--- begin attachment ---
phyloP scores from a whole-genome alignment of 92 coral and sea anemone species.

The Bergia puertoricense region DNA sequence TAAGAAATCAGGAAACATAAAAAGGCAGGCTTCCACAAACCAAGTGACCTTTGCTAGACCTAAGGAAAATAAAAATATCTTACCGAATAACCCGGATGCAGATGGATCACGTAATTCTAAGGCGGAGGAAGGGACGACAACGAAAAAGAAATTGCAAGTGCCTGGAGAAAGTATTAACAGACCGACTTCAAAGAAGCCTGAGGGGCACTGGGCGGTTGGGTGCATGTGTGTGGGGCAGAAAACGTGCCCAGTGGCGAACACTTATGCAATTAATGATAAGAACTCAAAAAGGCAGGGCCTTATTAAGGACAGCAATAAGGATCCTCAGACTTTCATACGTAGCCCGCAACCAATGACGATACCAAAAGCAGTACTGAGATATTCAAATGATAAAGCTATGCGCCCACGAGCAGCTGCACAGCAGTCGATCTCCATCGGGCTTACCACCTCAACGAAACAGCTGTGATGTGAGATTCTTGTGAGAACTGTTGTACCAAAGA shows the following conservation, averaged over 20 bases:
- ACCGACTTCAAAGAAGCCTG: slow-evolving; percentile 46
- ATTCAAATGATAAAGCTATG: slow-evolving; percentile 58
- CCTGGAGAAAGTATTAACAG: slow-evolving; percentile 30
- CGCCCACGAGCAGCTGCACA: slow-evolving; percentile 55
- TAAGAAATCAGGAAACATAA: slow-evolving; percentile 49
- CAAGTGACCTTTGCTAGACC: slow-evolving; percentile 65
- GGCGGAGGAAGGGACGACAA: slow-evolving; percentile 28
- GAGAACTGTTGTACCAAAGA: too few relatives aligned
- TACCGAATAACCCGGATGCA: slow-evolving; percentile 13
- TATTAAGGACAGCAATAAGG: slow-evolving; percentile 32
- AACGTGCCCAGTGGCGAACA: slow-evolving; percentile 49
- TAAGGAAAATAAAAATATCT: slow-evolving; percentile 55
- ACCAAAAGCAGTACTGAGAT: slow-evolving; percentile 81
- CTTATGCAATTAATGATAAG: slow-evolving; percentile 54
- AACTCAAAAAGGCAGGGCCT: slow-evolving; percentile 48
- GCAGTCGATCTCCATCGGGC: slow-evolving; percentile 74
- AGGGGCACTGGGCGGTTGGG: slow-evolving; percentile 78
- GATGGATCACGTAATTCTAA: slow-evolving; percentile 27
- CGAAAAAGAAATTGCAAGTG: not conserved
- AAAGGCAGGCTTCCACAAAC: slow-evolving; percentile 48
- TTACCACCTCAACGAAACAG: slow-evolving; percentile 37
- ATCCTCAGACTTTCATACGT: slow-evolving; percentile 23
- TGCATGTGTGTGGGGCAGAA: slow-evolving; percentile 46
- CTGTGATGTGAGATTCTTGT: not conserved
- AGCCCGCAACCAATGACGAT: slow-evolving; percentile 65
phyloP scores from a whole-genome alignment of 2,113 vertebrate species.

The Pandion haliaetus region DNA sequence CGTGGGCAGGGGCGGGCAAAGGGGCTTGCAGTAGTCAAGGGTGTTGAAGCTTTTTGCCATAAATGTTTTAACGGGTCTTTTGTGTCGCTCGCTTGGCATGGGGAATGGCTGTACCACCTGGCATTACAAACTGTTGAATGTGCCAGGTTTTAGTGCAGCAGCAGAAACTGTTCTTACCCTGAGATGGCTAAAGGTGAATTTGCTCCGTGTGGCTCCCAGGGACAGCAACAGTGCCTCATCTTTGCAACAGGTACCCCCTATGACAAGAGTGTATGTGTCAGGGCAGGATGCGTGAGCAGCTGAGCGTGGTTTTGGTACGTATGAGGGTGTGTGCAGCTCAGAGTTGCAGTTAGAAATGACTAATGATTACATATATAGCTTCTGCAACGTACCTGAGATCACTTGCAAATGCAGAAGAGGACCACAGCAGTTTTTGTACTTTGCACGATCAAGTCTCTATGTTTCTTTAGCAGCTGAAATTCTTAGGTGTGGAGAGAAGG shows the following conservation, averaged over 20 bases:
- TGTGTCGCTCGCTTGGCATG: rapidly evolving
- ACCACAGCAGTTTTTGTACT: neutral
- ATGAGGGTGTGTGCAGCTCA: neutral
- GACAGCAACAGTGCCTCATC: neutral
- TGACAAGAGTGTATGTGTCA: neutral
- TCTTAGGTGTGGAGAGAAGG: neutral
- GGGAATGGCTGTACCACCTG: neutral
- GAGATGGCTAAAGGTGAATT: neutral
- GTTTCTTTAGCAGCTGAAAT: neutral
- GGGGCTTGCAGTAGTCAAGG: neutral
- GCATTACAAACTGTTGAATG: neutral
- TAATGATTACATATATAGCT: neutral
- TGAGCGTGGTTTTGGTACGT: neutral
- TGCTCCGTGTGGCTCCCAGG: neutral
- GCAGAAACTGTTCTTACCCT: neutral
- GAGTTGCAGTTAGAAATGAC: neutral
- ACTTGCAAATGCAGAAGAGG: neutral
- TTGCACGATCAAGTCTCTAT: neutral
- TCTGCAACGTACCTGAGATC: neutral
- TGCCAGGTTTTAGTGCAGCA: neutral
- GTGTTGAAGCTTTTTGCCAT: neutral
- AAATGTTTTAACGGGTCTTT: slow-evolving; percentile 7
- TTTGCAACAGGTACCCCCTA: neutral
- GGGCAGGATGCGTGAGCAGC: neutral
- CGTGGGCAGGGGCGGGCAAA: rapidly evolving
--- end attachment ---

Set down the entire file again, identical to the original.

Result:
phyloP scores from a whole-genome alignment of 92 coral and sea anemone species.

The Bergia puertoricense region DNA sequence TAAGAAATCAGGAAACATAAAAAGGCAGGCTTCCACAAACCAAGTGACCTTTGCTAGACCTAAGGAAAATAAAAATATCTTACCGAATAACCCGGATGCAGATGGATCACGTAATTCTAAGGCGGAGGAAGGGACGACAACGAAAAAGAAATTGCAAGTGCCTGGAGAAAGTATTAACAGACCGACTTCAAAGAAGCCTGAGGGGCACTGGGCGGTTGGGTGCATGTGTGTGGGGCAGAAAACGTGCCCAGTGGCGAACACTTATGCAATTAATGATAAGAACTCAAAAAGGCAGGGCCTTATTAAGGACAGCAATAAGGATCCTCAGACTTTCATACGTAGCCCGCAACCAATGACGATACCAAAAGCAGTACTGAGATATTCAAATGATAAAGCTATGCGCCCACGAGCAGCTGCACAGCAGTCGATCTCCATCGGGCTTACCACCTCAACGAAACAGCTGTGATGTGAGATTCTTGTGAGAACTGTTGTACCAAAGA shows the following conservation, averaged over 20 bases:
- ACCGACTTCAAAGAAGCCTG: slow-evolving; percentile 46
- ATTCAAATGATAAAGCTATG: slow-evolving; percentile 58
- CCTGGAGAAAGTATTAACAG: slow-evolving; percentile 30
- CGCCCACGAGCAGCTGCACA: slow-evolving; percentile 55
- TAAGAAATCAGGAAACATAA: slow-evolving; percentile 49
- CAAGTGACCTTTGCTAGACC: slow-evolving; percentile 65
- GGCGGAGGAAGGGACGACAA: slow-evolving; percentile 28
- GAGAACTGTTGTACCAAAGA: too few relatives aligned
- TACCGAATAACCCGGATGCA: slow-evolving; percentile 13
- TATTAAGGACAGCAATAAGG: slow-evolving; percentile 32
- AACGTGCCCAGTGGCGAACA: slow-evolving; percentile 49
- TAAGGAAAATAAAAATATCT: slow-evolving; percentile 55
- ACCAAAAGCAGTACTGAGAT: slow-evolving; percentile 81
- CTTATGCAATTAATGATAAG: slow-evolving; percentile 54
- AACTCAAAAAGGCAGGGCCT: slow-evolving; percentile 48
- GCAGTCGATCTCCATCGGGC: slow-evolving; percentile 74
- AGGGGCACTGGGCGGTTGGG: slow-evolving; percentile 78
- GATGGATCACGTAATTCTAA: slow-evolving; percentile 27
- CGAAAAAGAAATTGCAAGTG: not conserved
- AAAGGCAGGCTTCCACAAAC: slow-evolving; percentile 48
- TTACCACCTCAACGAAACAG: slow-evolving; percentile 37
- ATCCTCAGACTTTCATACGT: slow-evolving; percentile 23
- TGCATGTGTGTGGGGCAGAA: slow-evolving; percentile 46
- CTGTGATGTGAGATTCTTGT: not conserved
- AGCCCGCAACCAATGACGAT: slow-evolving; percentile 65
phyloP scores from a whole-genome alignment of 2,113 vertebrate species.

The Pandion haliaetus region DNA sequence CGTGGGCAGGGGCGGGCAAAGGGGCTTGCAGTAGTCAAGGGTGTTGAAGCTTTTTGCCATAAATGTTTTAACGGGTCTTTTGTGTCGCTCGCTTGGCATGGGGAATGGCTGTACCACCTGGCATTACAAACTGTTGAATGTGCCAGGTTTTAGTGCAGCAGCAGAAACTGTTCTTACCCTGAGATGGCTAAAGGTGAATTTGCTCCGTGTGGCTCCCAGGGACAGCAACAGTGCCTCATCTTTGCAACAGGTACCCCCTATGACAAGAGTGTATGTGTCAGGGCAGGATGCGTGAGCAGCTGAGCGTGGTTTTGGTACGTATGAGGGTGTGTGCAGCTCAGAGTTGCAGTTAGAAATGACTAATGATTACATATATAGCTTCTGCAACGTACCTGAGATCACTTGCAAATGCAGAAGAGGACCACAGCAGTTTTTGTACTTTGCACGATCAAGTCTCTATGTTTCTTTAGCAGCTGAAATTCTTAGGTGTGGAGAGAAGG shows the following conservation, averaged over 20 bases:
- TGTGTCGCTCGCTTGGCATG: rapidly evolving
- ACCACAGCAGTTTTTGTACT: neutral
- ATGAGGGTGTGTGCAGCTCA: neutral
- GACAGCAACAGTGCCTCATC: neutral
- TGACAAGAGTGTATGTGTCA: neutral
- TCTTAGGTGTGGAGAGAAGG: neutral
- GGGAATGGCTGTACCACCTG: neutral
- GAGATGGCTAAAGGTGAATT: neutral
- GTTTCTTTAGCAGCTGAAAT: neutral
- GGGGCTTGCAGTAGTCAAGG: neutral
- GCATTACAAACTGTTGAATG: neutral
- TAATGATTACATATATAGCT: neutral
- TGAGCGTGGTTTTGGTACGT: neutral
- TGCTCCGTGTGGCTCCCAGG: neutral
- GCAGAAACTGTTCTTACCCT: neutral
- GAGTTGCAGTTAGAAATGAC: neutral
- ACTTGCAAATGCAGAAGAGG: neutral
- TTGCACGATCAAGTCTCTAT: neutral
- TCTGCAACGTACCTGAGATC: neutral
- TGCCAGGTTTTAGTGCAGCA: neutral
- GTGTTGAAGCTTTTTGCCAT: neutral
- AAATGTTTTAACGGGTCTTT: slow-evolving; percentile 7
- TTTGCAACAGGTACCCCCTA: neutral
- GGGCAGGATGCGTGAGCAGC: neutral
- CGTGGGCAGGGGCGGGCAAA: rapidly evolving